Not really. Progressives are collectivists, so it only matters if members of Officially Designated Victim Classes get hurt. And it only matters if they are hurt by something on the list of Officially Designated Progressive Issues. If a black man is shot and killed by police just because he picked up a toy gun in Kmart, progressives don’t don’t make a stink about that, because it could be seen as an argument against over-zealous gun-control hysteria.

      http://www.msnbc.com/msnbc/cops-shoot-and-kill-man-holding-toy-gun-walmart

      • herbert herberson says:

        I made a stink about that, and know a lot of people who did. It was insane. Also, less charitably to myself, it was an opportunity to accuse the pro-gun lobby of the exact same type of ulteriorly-motivated selective outrage you accuse progressive of here (see, also, Philando Castile).

        Plus, Tamir Rice was playing with a toy gun and he is at least the third most famous victim in the BLM-is-Right-osphere.

        • ksvanhorn says:

          There is a distinction that I should have made, but did not. My criticisms are, I think, most apropos when applied to progressive journalists and progressives in the entertainment industry — people who seem to feel their job is molding public opinion. The everyday progressives I’ve met are generally much more reasonable.

          • herbert herberson says:

            You know, now that I think of it some more, WalMart guy did get oddly little coverage. Not at first–I remember it being all over my mostly progressive facebook/twitter when it happened. But then it just sort of died out, to the point where I had no idea what the guy’s name was until I just now googled it (John Crawford) or what happened with the shooter (grand jury non-indictment).

            I don’t agree with your point, because I think Castile and Rice disprove it, but you’re definitely not crazy to think it was weird.

        • Nornagest says:

          The pro-gun activists I know did make a stink about Philando Castile, and they’re also fond of pointing out that modern gun control grew out of efforts to disarm the Black Panthers in the Seventies. But they may not be typical.

          • random832 says:

            That the NRA didn’t is largely seen as justifiable shorthand for the pro-gun movement as a whole (which doesn’t seem to have any other organized center) not doing so. The idea of there being a silent majority of pro-gun activists falls apart since you can’t be a silent anything and still be an activist.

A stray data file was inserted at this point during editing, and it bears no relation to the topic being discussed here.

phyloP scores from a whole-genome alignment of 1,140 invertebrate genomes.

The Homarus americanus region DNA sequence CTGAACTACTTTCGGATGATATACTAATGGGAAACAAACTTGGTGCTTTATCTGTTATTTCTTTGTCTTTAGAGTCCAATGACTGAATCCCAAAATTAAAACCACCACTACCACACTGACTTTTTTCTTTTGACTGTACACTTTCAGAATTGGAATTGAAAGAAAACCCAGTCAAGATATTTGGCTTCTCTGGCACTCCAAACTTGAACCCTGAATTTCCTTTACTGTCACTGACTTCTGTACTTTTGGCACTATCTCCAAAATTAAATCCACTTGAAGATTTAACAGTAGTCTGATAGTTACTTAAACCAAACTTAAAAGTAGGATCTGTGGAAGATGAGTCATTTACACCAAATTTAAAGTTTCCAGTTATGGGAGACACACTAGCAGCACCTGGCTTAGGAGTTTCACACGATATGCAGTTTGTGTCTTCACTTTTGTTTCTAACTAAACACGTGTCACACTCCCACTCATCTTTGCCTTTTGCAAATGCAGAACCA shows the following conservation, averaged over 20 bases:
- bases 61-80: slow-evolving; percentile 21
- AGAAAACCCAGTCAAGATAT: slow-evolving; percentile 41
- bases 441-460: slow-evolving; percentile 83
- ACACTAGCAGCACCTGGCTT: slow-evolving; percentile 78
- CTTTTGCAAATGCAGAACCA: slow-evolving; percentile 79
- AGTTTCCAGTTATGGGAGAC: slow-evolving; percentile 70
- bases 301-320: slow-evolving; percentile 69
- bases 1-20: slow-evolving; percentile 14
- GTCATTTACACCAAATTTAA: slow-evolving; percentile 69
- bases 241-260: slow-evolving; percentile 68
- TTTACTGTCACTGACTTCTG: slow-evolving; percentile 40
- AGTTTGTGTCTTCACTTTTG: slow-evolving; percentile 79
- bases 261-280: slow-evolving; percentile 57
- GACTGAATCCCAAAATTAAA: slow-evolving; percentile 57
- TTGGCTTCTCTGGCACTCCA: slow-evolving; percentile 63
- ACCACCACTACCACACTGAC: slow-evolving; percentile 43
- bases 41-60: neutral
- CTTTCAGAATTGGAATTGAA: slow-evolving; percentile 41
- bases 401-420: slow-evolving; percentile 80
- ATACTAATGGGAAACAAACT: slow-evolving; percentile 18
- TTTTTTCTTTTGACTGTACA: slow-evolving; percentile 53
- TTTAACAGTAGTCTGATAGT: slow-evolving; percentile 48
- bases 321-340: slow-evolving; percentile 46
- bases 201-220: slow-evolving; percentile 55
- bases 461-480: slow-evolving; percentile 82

• Nornagest says:

            I’m not claiming a majority — I’m well aware that the people I know are not representative of anything. But while the NRA is the 800-pound gorilla of gun rights, it’s not the only thing going. The people I’m talking about tend to have mixed feelings about it, though less because of fundamental ideological objections and more because it’s seen as ignoring or capitalizing on local issues.

      • Mengsk says:

        Not the most charitable description of progressives, but even if we accept it, the difference between collectivism and individualism is sort of orthogonal to the distinction I’m describing. I’m drawing on Haidt’s work on moral foundations, where he argues…

        “The current American culture war, we have found, can be seen as arising from the fact that liberals try to create a morality relying primarily on the Care/harm foundation”

        I’m just pointing out that a lot of the New Atheists’ arguments weren’t really designed to appeal to people who see moral questions through this lens.

    • Larry says:

      “this is why religion isn’t a just authority”

      Interesting. Arnold Kling might say that they’re actually speaking the language of conservatism, even though their interests seem to be superficially aligned with progressivism.

  15. johan_larson says:

    I think the problem is that the New Atheists criticized people for being religious, which is something you’re not really supposed to do. It’s outside the bounds of tolerant behavior in this society. You’re not supposed to criticize people for being Catholic or Jewish; at most you can take issue with particular policies of the Catholic church or Jewish traditional practice. Saying there is something wrong with being Baptist, say, is as bad as saying there is something wrong with being Irish, and that’s considered pretty darn bad. And the New Atheists went beyond that to saying all of these religious folks were just plain deluded, which was rude enough to alienate a lot of people. They said something that is ok to believe, and possibly to say in the gentlest of terms, but not to say brashly, and were treated harshly for it.

    • suntzuanime says:

      But there are plenty of groups which are rude and intolerant and alienating and remain in good standing in elite circles/among Scott’s commie tumblr friends. So there’s still a puzzle. Your point about “saying there is something wrong with being Baptist, say, is as bad as saying there is something wrong with being Irish” doesn’t actually work, because the racial equivalent of the New Atheists don’t actually see the same treatment.